Jack Cheng  /  Updates

The Questions We Ask

October 6, 2013

I was sitting outside Dumont Burger in Brooklyn last Sunday waiting for my friend Sarah when a guy came up to me and asked if he could take my picture. Sure, I said. A few shots later he told me his name was Brandon, he runs a blog called Humans of New York. I said I’d heard of it. Then he asked me a question that was instantly disarming:

"What are you struggling with the most in your life right now?"

There I went, pouring out to a stranger:

"I’ve been examining my values lately, and determining whether or not I like the feelings that result from those values."

"What’s an example of one of your values?"

"I’m very competitive."

"And what’s a feeling that results from being competitive?”

"Jealousy."

"How does competitiveness result in jealousy?"

"When you have a competitive mindset, you tend to view the world in terms of winners and losers. So you resent other people getting recognition, because you somehow believe that less recognition is available to you. I’m learning that this is a false mindset. There’s not a fixed amount of success and recognition in the world. So another person’s accomplishments don’t diminish the accomplishments available to you."

A mindset of scarcity. Where it comes from, I’m not entirely sure—it’s concentric and not easily untangled, a ball of Christmas lights made of where we grew up, how we’re raised, the cultural beef stew we simmer in in our day to day. I’m mixing metaphors but forgive me—I’m hungry and it’s almost the holidays.

One example: I was born in Shanghai, and while today’s Shanghai is largely transformed, it feels that the mindset of scarcity inherited from an older, poorer China is very much still honking its car horn. There’s little regard for lines, because in a place with a shit-ton of people and limited resources, if you don’t push to the front of the line, you don’t feed your family. Even when you no longer feel that pressure, when it’s no longer a matter of survival, that competitiveness and scarcity-mindset can linger—no, persist—I think, in the cultural organism, get passed to future generations through the way they’re brought up.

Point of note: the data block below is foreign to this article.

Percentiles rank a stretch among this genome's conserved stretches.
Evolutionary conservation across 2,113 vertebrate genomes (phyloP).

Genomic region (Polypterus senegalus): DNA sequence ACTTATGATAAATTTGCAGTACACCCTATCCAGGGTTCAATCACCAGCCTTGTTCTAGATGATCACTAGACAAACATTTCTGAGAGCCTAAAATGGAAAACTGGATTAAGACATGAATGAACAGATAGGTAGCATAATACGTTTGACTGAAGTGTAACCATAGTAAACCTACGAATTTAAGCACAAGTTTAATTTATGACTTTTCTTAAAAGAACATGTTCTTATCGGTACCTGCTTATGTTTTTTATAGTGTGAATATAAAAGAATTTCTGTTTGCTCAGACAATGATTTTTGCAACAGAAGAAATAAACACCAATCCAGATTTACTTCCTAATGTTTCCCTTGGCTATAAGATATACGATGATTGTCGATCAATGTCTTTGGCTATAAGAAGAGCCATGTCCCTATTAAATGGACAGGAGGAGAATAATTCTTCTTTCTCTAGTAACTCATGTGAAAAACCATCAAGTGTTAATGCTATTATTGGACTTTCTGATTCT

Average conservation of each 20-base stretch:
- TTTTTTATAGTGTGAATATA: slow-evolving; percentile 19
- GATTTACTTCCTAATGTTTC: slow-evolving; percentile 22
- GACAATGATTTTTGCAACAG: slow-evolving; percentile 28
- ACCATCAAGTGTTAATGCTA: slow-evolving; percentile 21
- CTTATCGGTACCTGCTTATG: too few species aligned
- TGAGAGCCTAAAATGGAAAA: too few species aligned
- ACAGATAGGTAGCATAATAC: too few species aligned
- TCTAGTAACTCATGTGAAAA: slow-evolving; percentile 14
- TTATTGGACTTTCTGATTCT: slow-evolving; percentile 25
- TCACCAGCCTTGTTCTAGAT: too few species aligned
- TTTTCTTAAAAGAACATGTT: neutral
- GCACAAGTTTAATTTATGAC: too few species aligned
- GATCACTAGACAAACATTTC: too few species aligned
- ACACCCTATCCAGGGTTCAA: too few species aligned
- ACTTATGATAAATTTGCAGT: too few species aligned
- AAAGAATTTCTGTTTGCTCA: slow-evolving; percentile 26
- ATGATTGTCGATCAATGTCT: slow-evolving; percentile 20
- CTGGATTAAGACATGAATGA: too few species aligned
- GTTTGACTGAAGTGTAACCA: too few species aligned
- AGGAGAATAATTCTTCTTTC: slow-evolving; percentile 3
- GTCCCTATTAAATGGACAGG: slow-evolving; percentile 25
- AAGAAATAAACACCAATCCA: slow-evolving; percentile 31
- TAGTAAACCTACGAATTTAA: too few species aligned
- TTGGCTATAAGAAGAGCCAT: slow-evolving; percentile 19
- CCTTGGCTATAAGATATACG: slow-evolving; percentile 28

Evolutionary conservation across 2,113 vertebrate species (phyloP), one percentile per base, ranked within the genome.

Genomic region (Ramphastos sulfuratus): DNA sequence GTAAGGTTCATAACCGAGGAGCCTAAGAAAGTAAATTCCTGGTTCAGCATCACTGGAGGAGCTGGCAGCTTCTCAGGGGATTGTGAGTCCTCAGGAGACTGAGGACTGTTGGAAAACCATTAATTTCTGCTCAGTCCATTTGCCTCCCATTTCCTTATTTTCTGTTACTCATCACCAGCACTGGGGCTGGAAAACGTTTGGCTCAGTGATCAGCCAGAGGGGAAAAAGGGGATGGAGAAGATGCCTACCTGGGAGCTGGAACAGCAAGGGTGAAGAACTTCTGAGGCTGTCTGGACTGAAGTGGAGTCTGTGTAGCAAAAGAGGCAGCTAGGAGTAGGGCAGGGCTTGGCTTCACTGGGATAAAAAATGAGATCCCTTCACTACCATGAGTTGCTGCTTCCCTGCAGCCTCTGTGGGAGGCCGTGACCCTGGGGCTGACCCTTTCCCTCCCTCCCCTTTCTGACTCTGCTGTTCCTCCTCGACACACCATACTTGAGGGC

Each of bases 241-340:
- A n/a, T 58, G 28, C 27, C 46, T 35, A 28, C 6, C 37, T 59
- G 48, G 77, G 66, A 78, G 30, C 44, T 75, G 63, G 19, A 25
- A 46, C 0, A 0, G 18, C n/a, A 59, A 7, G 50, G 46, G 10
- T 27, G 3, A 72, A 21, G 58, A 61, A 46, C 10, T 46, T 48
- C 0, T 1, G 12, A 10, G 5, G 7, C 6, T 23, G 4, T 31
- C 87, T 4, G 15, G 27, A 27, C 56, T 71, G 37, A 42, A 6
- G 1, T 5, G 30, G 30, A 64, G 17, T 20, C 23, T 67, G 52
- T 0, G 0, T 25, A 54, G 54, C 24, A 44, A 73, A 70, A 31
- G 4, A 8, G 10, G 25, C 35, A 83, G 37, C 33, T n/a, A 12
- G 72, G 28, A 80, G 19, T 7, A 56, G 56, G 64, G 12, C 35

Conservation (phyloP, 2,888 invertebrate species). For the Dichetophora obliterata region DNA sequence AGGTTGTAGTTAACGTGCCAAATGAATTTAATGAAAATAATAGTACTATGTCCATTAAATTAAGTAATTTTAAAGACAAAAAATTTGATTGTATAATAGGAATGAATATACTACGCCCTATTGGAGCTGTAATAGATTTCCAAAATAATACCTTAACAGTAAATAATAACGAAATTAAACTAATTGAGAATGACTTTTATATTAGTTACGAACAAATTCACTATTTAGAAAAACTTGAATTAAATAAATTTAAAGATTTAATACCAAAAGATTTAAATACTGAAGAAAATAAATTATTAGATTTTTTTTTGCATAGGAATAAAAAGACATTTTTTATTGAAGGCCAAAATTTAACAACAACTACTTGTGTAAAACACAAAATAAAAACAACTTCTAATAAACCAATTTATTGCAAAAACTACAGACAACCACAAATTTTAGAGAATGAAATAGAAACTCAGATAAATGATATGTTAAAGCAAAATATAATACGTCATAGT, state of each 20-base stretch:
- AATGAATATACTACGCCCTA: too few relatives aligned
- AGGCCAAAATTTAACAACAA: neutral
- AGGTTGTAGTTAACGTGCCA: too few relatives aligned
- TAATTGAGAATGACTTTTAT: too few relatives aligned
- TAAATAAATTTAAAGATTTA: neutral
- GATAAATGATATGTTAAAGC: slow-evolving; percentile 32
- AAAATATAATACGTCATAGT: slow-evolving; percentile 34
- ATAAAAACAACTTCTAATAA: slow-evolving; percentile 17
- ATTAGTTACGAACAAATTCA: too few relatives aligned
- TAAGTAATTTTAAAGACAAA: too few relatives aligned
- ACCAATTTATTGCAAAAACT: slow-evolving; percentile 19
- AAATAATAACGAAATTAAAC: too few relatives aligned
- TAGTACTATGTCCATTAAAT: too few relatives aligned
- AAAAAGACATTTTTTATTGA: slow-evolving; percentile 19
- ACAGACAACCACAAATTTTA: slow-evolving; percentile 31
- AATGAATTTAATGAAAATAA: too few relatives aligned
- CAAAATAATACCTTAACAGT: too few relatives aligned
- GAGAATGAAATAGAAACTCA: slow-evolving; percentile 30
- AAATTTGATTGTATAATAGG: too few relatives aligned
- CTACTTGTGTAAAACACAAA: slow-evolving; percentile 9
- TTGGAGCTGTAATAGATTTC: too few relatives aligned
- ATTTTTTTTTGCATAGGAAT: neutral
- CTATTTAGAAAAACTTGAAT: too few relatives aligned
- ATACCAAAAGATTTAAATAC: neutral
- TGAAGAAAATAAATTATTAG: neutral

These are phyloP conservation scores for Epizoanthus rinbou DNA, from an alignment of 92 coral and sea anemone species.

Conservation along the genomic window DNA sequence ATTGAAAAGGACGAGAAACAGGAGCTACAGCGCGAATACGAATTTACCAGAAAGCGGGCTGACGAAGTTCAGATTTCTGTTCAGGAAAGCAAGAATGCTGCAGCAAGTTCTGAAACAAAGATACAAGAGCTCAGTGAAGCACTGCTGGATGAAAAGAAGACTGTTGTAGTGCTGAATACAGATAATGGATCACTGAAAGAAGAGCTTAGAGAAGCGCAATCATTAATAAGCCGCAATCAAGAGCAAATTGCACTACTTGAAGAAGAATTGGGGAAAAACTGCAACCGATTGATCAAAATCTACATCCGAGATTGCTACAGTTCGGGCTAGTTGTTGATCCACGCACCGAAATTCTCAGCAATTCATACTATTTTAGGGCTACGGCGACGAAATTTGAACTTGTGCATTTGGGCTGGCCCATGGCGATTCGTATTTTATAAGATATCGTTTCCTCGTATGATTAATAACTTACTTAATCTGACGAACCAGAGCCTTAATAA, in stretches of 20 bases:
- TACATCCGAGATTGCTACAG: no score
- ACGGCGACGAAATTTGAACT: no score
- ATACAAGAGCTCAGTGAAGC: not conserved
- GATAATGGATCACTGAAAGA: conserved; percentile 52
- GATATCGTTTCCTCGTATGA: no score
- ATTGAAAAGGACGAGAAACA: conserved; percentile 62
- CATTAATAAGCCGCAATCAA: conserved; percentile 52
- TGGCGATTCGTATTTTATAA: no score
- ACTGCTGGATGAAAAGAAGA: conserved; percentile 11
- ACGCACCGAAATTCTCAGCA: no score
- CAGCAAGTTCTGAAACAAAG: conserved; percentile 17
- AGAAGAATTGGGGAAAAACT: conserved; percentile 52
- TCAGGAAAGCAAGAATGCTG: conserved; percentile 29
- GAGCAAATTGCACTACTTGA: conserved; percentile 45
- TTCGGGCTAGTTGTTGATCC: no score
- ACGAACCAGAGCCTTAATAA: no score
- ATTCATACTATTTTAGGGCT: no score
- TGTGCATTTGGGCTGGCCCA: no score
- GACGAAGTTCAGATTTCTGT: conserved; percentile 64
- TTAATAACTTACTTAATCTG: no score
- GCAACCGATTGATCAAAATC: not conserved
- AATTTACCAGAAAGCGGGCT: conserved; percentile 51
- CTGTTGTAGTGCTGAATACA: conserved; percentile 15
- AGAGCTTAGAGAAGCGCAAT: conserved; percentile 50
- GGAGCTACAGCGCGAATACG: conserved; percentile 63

What’s the half-life of being afraid to die?

That’s not to say that competitiveness and scarcity-thinking doesn’t have it’s benefits. Brandon told me he was very competitive, too, and that in a lot of ways it’s brought him success and happiness. The same is true for me. But the concern is more whether you’re overvaluing it. The question is more, How do you know when it’s no longer serving your best interest?

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I’ve been re-reading bits of Thich Nhat Hanh’s The Miracle of Mindfulness the past few mornings. The book’s a long letter written to Brother Quang at the School of Youth for Social Service in South Vietnam while Thich Nhat Hanh (or “Thay” aka “teacher”) was in exile in France in the early Seventies. The first print run for the English translation was a hundred copies, printed on “a tiny offset machine” squeezed into the bathroom of the Buddhist Peace Delegation in Paris. Because where else would you put a tiny offset printer?

The letter opens with Thay describing a visit from his friend Allen and Allen’s seven-year-old son Joey. Thay asks Allen how family life compares to bachelor life, and Allen says that in the past, he saw his time as subdivided into units: once he took away all the units he had reserved for Joey, for his newborn Ana, for his wife Sue, for his household work, what was left over was “me” time, time for reading, writing, researching, going on walks.

But Allen then says that he’s stopped breaking his time into units like this. Now he considers all his time as “me” time. He looks, for instance, for ways to turn helping Joey with his homework as his own time. “The remarkable thing,” Allen says, “is that now I have unlimited time for myself!”

A mindset of abundance. What would it be like if we approached those same things that sometimes feel to be so scarce and precious—time, attention, recognition, love, respect—from this place of infinity? What if we looked for that abundance everywhere? How do we remind ourselves of it constantly?

And since we’re here and asking questions, I have one more for you: What are you struggling with the most in your life right now?

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Jack Cheng is a Shanghai-born, Michigan-bred, Brooklyn-based writer. Full Bio

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